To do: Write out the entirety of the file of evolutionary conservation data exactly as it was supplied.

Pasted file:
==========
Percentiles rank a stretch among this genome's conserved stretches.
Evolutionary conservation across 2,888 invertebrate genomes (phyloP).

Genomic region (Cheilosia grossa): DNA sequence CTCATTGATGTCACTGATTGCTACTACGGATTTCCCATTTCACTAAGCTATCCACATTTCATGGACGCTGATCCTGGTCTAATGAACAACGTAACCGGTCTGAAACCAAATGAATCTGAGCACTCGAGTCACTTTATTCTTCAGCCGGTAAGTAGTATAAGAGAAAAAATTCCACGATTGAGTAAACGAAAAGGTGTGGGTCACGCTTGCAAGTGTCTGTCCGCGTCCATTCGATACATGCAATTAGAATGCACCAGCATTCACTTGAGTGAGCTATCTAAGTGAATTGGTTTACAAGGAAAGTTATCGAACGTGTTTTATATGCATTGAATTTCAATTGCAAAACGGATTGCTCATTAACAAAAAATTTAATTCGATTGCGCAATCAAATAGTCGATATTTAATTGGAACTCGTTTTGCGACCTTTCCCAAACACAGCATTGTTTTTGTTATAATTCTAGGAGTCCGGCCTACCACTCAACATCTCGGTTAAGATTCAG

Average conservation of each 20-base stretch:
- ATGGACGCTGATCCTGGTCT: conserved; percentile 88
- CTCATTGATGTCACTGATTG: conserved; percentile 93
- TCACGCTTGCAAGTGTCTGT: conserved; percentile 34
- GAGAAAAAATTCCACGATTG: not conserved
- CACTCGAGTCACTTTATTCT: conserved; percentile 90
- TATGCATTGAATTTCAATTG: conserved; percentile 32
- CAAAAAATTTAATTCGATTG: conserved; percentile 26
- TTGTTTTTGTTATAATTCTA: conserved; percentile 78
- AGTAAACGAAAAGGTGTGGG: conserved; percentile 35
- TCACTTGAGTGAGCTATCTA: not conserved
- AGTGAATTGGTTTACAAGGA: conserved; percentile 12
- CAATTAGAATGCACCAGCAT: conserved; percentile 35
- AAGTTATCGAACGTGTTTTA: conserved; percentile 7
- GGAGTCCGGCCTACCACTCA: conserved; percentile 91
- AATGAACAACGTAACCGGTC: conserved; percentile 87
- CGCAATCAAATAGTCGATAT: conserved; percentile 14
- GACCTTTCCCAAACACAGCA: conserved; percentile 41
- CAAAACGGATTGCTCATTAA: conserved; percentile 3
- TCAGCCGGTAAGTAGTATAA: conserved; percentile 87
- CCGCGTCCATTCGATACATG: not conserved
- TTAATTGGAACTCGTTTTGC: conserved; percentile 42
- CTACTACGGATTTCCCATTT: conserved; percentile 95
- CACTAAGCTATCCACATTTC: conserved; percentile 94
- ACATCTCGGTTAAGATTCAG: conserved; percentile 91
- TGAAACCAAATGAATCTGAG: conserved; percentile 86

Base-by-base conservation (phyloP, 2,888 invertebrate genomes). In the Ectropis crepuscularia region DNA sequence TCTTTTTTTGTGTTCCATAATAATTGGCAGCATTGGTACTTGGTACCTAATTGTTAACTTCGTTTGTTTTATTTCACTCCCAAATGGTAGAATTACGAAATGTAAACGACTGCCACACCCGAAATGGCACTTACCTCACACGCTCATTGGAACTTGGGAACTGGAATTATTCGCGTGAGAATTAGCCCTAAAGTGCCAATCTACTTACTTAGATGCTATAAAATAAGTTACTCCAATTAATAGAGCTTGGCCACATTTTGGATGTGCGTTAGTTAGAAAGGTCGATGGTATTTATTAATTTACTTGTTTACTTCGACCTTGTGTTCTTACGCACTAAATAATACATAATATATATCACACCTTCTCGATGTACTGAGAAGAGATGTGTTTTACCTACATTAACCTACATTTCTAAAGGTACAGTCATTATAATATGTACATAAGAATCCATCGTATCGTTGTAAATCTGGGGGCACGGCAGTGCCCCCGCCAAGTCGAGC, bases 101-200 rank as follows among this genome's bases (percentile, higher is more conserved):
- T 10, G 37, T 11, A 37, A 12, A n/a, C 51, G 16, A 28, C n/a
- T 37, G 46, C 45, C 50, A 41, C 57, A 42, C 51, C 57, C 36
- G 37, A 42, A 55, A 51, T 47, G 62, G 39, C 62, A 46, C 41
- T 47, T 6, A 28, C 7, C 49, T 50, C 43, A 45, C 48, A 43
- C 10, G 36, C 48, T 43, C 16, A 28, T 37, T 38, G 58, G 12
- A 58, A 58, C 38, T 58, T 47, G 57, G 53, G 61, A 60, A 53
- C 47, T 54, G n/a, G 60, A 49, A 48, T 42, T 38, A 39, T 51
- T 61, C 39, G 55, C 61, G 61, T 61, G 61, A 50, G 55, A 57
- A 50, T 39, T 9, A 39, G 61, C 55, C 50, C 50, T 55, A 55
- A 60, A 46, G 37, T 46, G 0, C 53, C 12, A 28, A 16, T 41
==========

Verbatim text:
Percentiles rank a stretch among this genome's conserved stretches.
Evolutionary conservation across 2,888 invertebrate genomes (phyloP).

Genomic region (Cheilosia grossa): DNA sequence CTCATTGATGTCACTGATTGCTACTACGGATTTCCCATTTCACTAAGCTATCCACATTTCATGGACGCTGATCCTGGTCTAATGAACAACGTAACCGGTCTGAAACCAAATGAATCTGAGCACTCGAGTCACTTTATTCTTCAGCCGGTAAGTAGTATAAGAGAAAAAATTCCACGATTGAGTAAACGAAAAGGTGTGGGTCACGCTTGCAAGTGTCTGTCCGCGTCCATTCGATACATGCAATTAGAATGCACCAGCATTCACTTGAGTGAGCTATCTAAGTGAATTGGTTTACAAGGAAAGTTATCGAACGTGTTTTATATGCATTGAATTTCAATTGCAAAACGGATTGCTCATTAACAAAAAATTTAATTCGATTGCGCAATCAAATAGTCGATATTTAATTGGAACTCGTTTTGCGACCTTTCCCAAACACAGCATTGTTTTTGTTATAATTCTAGGAGTCCGGCCTACCACTCAACATCTCGGTTAAGATTCAG

Average conservation of each 20-base stretch:
- ATGGACGCTGATCCTGGTCT: conserved; percentile 88
- CTCATTGATGTCACTGATTG: conserved; percentile 93
- TCACGCTTGCAAGTGTCTGT: conserved; percentile 34
- GAGAAAAAATTCCACGATTG: not conserved
- CACTCGAGTCACTTTATTCT: conserved; percentile 90
- TATGCATTGAATTTCAATTG: conserved; percentile 32
- CAAAAAATTTAATTCGATTG: conserved; percentile 26
- TTGTTTTTGTTATAATTCTA: conserved; percentile 78
- AGTAAACGAAAAGGTGTGGG: conserved; percentile 35
- TCACTTGAGTGAGCTATCTA: not conserved
- AGTGAATTGGTTTACAAGGA: conserved; percentile 12
- CAATTAGAATGCACCAGCAT: conserved; percentile 35
- AAGTTATCGAACGTGTTTTA: conserved; percentile 7
- GGAGTCCGGCCTACCACTCA: conserved; percentile 91
- AATGAACAACGTAACCGGTC: conserved; percentile 87
- CGCAATCAAATAGTCGATAT: conserved; percentile 14
- GACCTTTCCCAAACACAGCA: conserved; percentile 41
- CAAAACGGATTGCTCATTAA: conserved; percentile 3
- TCAGCCGGTAAGTAGTATAA: conserved; percentile 87
- CCGCGTCCATTCGATACATG: not conserved
- TTAATTGGAACTCGTTTTGC: conserved; percentile 42
- CTACTACGGATTTCCCATTT: conserved; percentile 95
- CACTAAGCTATCCACATTTC: conserved; percentile 94
- ACATCTCGGTTAAGATTCAG: conserved; percentile 91
- TGAAACCAAATGAATCTGAG: conserved; percentile 86

Base-by-base conservation (phyloP, 2,888 invertebrate genomes). In the Ectropis crepuscularia region DNA sequence TCTTTTTTTGTGTTCCATAATAATTGGCAGCATTGGTACTTGGTACCTAATTGTTAACTTCGTTTGTTTTATTTCACTCCCAAATGGTAGAATTACGAAATGTAAACGACTGCCACACCCGAAATGGCACTTACCTCACACGCTCATTGGAACTTGGGAACTGGAATTATTCGCGTGAGAATTAGCCCTAAAGTGCCAATCTACTTACTTAGATGCTATAAAATAAGTTACTCCAATTAATAGAGCTTGGCCACATTTTGGATGTGCGTTAGTTAGAAAGGTCGATGGTATTTATTAATTTACTTGTTTACTTCGACCTTGTGTTCTTACGCACTAAATAATACATAATATATATCACACCTTCTCGATGTACTGAGAAGAGATGTGTTTTACCTACATTAACCTACATTTCTAAAGGTACAGTCATTATAATATGTACATAAGAATCCATCGTATCGTTGTAAATCTGGGGGCACGGCAGTGCCCCCGCCAAGTCGAGC, bases 101-200 rank as follows among this genome's bases (percentile, higher is more conserved):
- T 10, G 37, T 11, A 37, A 12, A n/a, C 51, G 16, A 28, C n/a
- T 37, G 46, C 45, C 50, A 41, C 57, A 42, C 51, C 57, C 36
- G 37, A 42, A 55, A 51, T 47, G 62, G 39, C 62, A 46, C 41
- T 47, T 6, A 28, C 7, C 49, T 50, C 43, A 45, C 48, A 43
- C 10, G 36, C 48, T 43, C 16, A 28, T 37, T 38, G 58, G 12
- A 58, A 58, C 38, T 58, T 47, G 57, G 53, G 61, A 60, A 53
- C 47, T 54, G n/a, G 60, A 49, A 48, T 42, T 38, A 39, T 51
- T 61, C 39, G 55, C 61, G 61, T 61, G 61, A 50, G 55, A 57
- A 50, T 39, T 9, A 39, G 61, C 55, C 50, C 50, T 55, A 55
- A 60, A 46, G 37, T 46, G 0, C 53, C 12, A 28, A 16, T 41